I just don’t get it

I am looking at the stock market, and companies like Tesla, and frankly, I am confused. I can’t see any rational basis for investors continuing to pump new money into stocks at all-time highs, when the wheels are coming off of the economy. Unemployment is above 10% and is likely to rise substantially. Valuations on stocks cannot be justified under any acceptable metric. Real estate prices are at all-time highs in many markets even as significant downward pressure is being applied as people are moving out of high-priced markets like San Francisco and New York, where rents are experiencing double-digit monthly declines. Inflation is spiking. The value of the dollar is eroding against other currencies. We have a $3.3 trillion-dollar federal budget deficit for 2020 alone, and we will continue to run deficits for years to come. This means that taxes must go higher, regardless of who wins the Presidential election.

California, which already had a huge overall deficit, will be forced to raise taxes, even as literally millions of people are leaving the state to get away from the already high taxes here and from high rents as noted above. This is especially true for the wealthy, who can afford to relocate, with many owning properties in other states. They can see the writing on the wall – that they will be the target of higher taxes in California, so they are selling property while it is at all-time highs and leaving the state. Companies, and especially the big tech companies in California, which have already allowed employees to work remotely, will be the target of higher taxes as well, and they will likely elect to move to states with lower or no state tax burden. Pinterest just walked away from a long-term lease and paid almost $100 million to get out of that lease, viewing the payment as preferable to getting stuck in a long-term lease in California. Again, the writing is on the wall. As the wealth and corporations leave California, the state, desperate for tax revenue, will come after the only source of funds left – the middle class.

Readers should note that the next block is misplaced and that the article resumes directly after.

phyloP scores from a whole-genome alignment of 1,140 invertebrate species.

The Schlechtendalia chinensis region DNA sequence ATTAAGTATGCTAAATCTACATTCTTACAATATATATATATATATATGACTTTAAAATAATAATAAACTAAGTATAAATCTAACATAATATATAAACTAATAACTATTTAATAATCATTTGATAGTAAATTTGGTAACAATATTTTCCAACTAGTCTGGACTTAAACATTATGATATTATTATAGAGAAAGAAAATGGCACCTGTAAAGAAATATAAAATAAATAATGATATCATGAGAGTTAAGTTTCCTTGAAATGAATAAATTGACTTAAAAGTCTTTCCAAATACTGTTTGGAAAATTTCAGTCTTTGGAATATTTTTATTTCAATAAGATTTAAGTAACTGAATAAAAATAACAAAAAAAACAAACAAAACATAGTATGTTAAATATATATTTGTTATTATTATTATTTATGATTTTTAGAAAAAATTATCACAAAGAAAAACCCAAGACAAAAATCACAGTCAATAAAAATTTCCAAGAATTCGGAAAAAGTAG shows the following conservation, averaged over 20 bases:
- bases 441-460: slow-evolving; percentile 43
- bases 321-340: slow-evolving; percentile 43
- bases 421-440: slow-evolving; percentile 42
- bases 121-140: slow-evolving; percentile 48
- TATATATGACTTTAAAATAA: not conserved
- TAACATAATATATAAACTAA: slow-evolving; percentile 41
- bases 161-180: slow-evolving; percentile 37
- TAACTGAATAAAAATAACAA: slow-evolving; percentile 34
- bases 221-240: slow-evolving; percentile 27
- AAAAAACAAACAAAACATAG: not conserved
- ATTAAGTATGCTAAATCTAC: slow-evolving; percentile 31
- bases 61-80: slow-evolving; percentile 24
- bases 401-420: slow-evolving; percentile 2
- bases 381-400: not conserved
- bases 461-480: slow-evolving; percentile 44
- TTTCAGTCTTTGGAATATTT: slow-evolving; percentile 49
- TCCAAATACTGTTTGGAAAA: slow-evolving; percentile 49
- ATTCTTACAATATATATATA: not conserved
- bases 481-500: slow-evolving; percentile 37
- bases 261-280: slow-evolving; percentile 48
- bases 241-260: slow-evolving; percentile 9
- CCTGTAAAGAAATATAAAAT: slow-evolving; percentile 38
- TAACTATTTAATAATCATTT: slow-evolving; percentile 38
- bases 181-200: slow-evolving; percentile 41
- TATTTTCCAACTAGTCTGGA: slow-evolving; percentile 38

As noted above, taxes will go up on the federal level as well; they have to. Foreign capital will likely flee the U.S. as inflation rises. The Fed will be forced to raise rates to combat inflation, despite their recent pledge to do the exact opposite. Historically, the Fed has always prioritized fighting inflation above economic growth, and there is no reason to believe they will react any differently this time.

The stock market is so over-inflated, so ridiculously overvalued, that instead of an orderly correction, we are now at substantial risk of an all-out crash of an even greater magnitude than the 2008, 1987, or 1929 crashes. I know, I know, doomsday predictions are rarely given credence. I am providing this blog post as a simple warning to investors who are fully invested, and/or who continue to pump their hard-earned dollars into stocks, either directly or indirectly through 401(k)s. One of the consequences of the deregulation of the securities industries was lower commissions, which have resulted in individual investors taking responsibility for their own investment decisions. Regardless of whether you agree with inexperienced individuals making investment decisions or now, it is now a fact of life, and a fact that has a direct, material impact on the value of stock and the market overall. With the ability to make one’s own decisions comes the consequence of having to take personal responsibility when the market goes against the investor. Those who fail to actively manage their portfolios will suffer the very real and devastating consequences, should we have a crash. The related consequences of a market crash are not just the loss of profits or principle by investors, but the crushing impact on the economy, employment, businesses, and every other aspect of life as we know it.